The KGS House system was introduced in 1914 by the new Headmaster C A Howse. It was hoped that the ‘new system of “Inter-house” completion in the School [would] provide some exciting contests.’ At that time the School was ‘divided into three portions which are to compete in all branches of the regular School sports’ (The Kingstonian, April 1914).
The three divisions at that time were Queen Elizabeth, Lovekyn and Walworth. Taverner House came into being in Autumn Term 1921 and was ‘mainly composed of new boys of the first and second forms, with a few veterans of the third’. (The Kingstonian, December 1921).
There were Inter-house competitions at both junior and senior levels which contributed points towards the annual House Championship. A system of house colours for those who represented their House with credit was also in place.
Named after Edward Lovekyn (1239-1310), who founded the Chapel, was from a well-established Surrey family and born in Kingston. He was a caterer by trade and like other members of his family belonged to the Company of Butchers of Kingston upon Thames (which included bakers, confectioners and provision merchants as well as butchers). He was Bailiff of Kingston in 1277 and again in 1284. A citizen of London from 1292 he had houses in Billingsgate,and at Bridge-foot in Kingston.
Lovekyn entertained King Edward I twice and provided a lavish feast for his wedding to Princess Margaret of France. The bill was still unpaid at the time of the King’s death, and in return for cancelling the debt, King Edward II granted a licence to Lovekyn to found and endow a chantry chapel. This would have greatly enhanced the status of the Lovekyns in the area.
Edward Lovekyn died in July 1310, just four months after the first chaplain had been installed in the Chapel of the Blessed Mary Magdalene on London Road. He left two sons, the younger of whom, John, would go on to restore and further endow the Chapel his father had founded.
Richard Taverner (1505-1575) was born in Norfolk and attended Corpus Christi College, Oxford and Cardinal College, Cambridge, where he gained his Master of Arts degree. He then went to work for Cardinal Wolsey; after Wolsey’s fall he allied himself with Thomas Cromwell, for whom he wrote and translated several works in support of the Reformation. In 1539, he published his most important work, a translation of the Bible, the first complete version to be printed in England.
Following Cromwell’s fall from favour and execution, Taverner briefly was sent to the Tower of London. However, he made his peace with Henry VIII and became a great favourite with the young Edward VI. Following the accession of Mary in 1553 he retired to Norbiton Hall in Surrey where he continued to translate Erasmus. He declined the offer of a knighthood from Elizabeth I, but served as a Justice of the Peace for Oxfordshire, and High Sherriff of Oxfordshire and Kingston.
As Sherriff of Kingston he received a large part of the Chapel endowments, which he surrendered early so that they could be given over to the new school in 1561. Though there is no more concrete evidence of his link to Queen Elizabeth’s Grammar School, it is thought likely that he used his influence at the court of Queen Elizabeth I to support the petition for the establishment of a grammar school in the town.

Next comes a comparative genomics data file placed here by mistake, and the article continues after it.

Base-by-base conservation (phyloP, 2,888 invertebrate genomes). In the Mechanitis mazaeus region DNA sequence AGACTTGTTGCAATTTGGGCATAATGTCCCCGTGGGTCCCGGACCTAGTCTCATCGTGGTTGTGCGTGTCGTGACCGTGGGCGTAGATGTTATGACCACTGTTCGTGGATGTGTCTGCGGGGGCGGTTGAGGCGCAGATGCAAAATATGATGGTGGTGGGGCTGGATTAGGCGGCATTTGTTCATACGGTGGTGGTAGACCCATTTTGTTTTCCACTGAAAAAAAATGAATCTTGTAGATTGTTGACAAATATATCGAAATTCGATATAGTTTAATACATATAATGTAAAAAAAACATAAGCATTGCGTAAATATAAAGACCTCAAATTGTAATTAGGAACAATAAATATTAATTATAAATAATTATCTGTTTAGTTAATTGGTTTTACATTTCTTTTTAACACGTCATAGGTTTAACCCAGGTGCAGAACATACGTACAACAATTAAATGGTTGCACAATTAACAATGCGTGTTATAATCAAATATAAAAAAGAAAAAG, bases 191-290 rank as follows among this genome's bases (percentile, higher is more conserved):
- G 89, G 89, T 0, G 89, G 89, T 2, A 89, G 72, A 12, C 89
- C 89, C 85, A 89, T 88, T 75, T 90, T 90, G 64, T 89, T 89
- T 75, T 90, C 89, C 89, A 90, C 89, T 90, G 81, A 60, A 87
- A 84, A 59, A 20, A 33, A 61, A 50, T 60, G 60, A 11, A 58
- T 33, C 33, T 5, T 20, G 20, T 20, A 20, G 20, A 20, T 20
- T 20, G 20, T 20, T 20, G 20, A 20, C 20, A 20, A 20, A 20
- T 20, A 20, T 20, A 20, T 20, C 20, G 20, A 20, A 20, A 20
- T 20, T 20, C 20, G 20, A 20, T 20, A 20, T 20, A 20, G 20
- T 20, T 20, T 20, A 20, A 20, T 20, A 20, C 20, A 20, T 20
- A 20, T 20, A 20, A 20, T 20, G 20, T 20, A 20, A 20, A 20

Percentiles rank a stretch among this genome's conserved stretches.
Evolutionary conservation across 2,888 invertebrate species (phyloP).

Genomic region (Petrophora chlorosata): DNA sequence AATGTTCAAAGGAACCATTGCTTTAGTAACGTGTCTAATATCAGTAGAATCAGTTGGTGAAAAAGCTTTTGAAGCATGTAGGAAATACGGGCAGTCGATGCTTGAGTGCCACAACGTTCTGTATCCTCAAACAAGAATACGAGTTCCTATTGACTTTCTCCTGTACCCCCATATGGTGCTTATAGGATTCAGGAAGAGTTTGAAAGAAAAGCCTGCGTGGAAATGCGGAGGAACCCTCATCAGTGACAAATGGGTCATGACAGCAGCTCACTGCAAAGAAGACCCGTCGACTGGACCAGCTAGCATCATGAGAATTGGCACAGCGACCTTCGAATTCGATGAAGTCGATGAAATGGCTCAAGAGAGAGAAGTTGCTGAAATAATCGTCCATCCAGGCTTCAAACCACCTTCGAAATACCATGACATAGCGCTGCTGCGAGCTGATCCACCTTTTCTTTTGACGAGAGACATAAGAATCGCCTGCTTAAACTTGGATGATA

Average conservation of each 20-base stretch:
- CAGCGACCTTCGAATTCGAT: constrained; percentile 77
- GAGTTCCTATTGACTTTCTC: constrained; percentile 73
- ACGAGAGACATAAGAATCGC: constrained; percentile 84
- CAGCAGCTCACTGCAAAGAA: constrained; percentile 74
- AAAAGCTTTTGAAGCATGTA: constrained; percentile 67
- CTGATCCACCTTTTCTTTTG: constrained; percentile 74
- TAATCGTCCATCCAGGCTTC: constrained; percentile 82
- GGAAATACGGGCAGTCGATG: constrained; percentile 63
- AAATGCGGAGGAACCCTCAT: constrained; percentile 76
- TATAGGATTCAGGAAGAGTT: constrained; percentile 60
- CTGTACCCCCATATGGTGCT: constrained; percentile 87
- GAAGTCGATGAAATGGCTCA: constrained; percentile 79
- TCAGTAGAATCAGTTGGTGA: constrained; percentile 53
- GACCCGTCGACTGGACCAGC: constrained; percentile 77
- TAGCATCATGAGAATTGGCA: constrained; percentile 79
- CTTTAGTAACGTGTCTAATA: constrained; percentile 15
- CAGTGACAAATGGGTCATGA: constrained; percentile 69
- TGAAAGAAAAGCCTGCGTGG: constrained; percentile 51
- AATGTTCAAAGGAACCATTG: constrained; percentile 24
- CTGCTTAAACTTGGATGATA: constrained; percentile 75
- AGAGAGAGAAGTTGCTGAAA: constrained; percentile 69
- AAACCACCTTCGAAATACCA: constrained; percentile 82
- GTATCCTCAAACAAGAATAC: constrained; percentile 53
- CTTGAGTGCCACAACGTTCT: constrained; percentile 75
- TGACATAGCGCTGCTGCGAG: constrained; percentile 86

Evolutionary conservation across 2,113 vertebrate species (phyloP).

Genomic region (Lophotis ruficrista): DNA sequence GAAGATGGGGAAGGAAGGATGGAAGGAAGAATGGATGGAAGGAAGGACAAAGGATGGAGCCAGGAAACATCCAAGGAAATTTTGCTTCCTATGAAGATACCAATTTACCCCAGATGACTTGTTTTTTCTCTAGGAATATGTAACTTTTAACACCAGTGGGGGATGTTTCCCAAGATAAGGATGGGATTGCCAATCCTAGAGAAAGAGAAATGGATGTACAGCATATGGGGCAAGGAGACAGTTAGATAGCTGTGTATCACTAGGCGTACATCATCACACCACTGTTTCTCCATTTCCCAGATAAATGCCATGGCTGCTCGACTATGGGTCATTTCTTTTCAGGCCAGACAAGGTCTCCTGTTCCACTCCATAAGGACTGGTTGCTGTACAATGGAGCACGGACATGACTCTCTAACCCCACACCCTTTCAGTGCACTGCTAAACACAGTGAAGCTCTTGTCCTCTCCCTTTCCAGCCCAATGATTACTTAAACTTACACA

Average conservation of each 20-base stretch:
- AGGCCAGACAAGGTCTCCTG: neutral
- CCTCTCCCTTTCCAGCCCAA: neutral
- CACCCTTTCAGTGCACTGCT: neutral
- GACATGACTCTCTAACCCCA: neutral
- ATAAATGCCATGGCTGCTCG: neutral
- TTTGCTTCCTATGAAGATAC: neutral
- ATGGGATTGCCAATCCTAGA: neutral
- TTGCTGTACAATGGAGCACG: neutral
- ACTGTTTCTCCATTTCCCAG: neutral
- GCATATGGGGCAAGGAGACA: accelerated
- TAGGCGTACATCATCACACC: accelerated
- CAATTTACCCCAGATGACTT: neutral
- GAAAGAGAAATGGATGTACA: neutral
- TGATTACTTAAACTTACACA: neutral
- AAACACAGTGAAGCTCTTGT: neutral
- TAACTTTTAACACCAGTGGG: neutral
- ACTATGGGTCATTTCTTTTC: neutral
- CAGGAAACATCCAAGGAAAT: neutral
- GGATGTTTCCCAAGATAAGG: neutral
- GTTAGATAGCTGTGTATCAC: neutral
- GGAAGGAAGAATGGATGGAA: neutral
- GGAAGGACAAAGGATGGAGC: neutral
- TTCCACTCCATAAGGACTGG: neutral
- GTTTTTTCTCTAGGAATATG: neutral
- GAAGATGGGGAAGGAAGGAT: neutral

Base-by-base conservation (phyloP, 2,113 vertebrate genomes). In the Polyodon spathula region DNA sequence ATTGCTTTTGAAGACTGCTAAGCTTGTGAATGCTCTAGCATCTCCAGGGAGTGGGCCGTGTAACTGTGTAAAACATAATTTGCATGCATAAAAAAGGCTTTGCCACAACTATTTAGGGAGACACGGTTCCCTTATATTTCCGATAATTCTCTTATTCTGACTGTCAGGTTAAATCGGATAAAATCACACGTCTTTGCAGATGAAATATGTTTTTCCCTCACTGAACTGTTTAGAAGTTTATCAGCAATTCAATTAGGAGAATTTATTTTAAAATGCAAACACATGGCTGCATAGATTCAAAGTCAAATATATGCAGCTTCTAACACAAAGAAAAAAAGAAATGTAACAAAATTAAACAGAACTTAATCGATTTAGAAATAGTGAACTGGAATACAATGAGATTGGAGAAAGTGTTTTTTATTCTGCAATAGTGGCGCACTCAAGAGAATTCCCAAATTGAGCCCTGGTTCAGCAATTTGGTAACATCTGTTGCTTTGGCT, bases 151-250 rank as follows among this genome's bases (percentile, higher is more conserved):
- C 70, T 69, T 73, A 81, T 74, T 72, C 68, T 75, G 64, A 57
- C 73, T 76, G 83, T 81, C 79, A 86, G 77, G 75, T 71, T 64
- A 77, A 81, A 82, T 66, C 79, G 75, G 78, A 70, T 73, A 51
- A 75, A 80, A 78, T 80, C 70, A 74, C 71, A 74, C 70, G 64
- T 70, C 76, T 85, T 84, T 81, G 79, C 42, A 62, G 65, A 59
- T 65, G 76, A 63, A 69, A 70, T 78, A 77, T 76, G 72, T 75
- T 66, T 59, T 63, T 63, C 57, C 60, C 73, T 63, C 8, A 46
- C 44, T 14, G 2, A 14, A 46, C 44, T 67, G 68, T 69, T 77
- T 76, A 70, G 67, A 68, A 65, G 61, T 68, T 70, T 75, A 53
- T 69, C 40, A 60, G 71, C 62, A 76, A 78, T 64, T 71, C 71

Named after Sir William Walworth (died 1385), who moved to London from County Durham and became a partner of Edward Lovekyn. He soon became influential in London politics and was elected mayor of the Westminster staple in 1369, a position he held until his death. This gave him an intimate knowledge of London’s money markets; he was himself a major lender of money to the crown. He was elected as Sherriff in 1370, a Member of Parliament in 1371, and Lord Mayor for the first time in 1374-75. He was elected as MP again in 1377 and given responsibility for overseeing the receipt and spending of war taxes. His political influence grew, and he found himself serving a second term as Mayor of London. In June 1381 rebels from Essex and Kent, part of what is now known as the Peasants’ Revolt, marched on London to protest at the poll taxes imposed by Richard II to finance the war against France. Their leader, Wat Tyler, was killed by Walworth and his entourage at Smithfield; the scene is pictured here in an image from Jean Froissart’s
Walworth acquired extensive property in London, and went on to make substantial grants to the Lovekyn Chapel, including (in 1371) a mill, a dovecote, 150 acres of land and the rents of various properties. He also specified that there should be a third chaplain. In his will he left bequests for masses and the foundation of a chantry for the soul of the rich fishmonger and four times Mayor of London, John Lovekyn, who was the founder of his fortune.
A wooden statue of Walworth was erected in 1685 at the Fishmongers’ Hall, the site of Walworth’s house in Thames Street. It can still be seen today.
Named after Queen Elizabeth I, who, on 1st March 1561, set her seal on a Charter which established “to endure for ever in the said town of Kyngeston-upon-Thames” the “free grammar school of Queen Elizabeth, for the education training and instruction of boys and youths in grammar”.
Named after Old Kingstonian, Stanley Shoveller, Stanley House was introduced in September 2016.
Stanley was a consummate Hockey player who won gold medals in two Olympic Games, either side of the Great War (in which he served with distinction too, winning the Military Cross).
Stanley House recorded its first victory at the end of that term with a win in the House Art Competition. It's symbol is the Stag (Stanley lived on Park Road) and its colours are Black and Silver.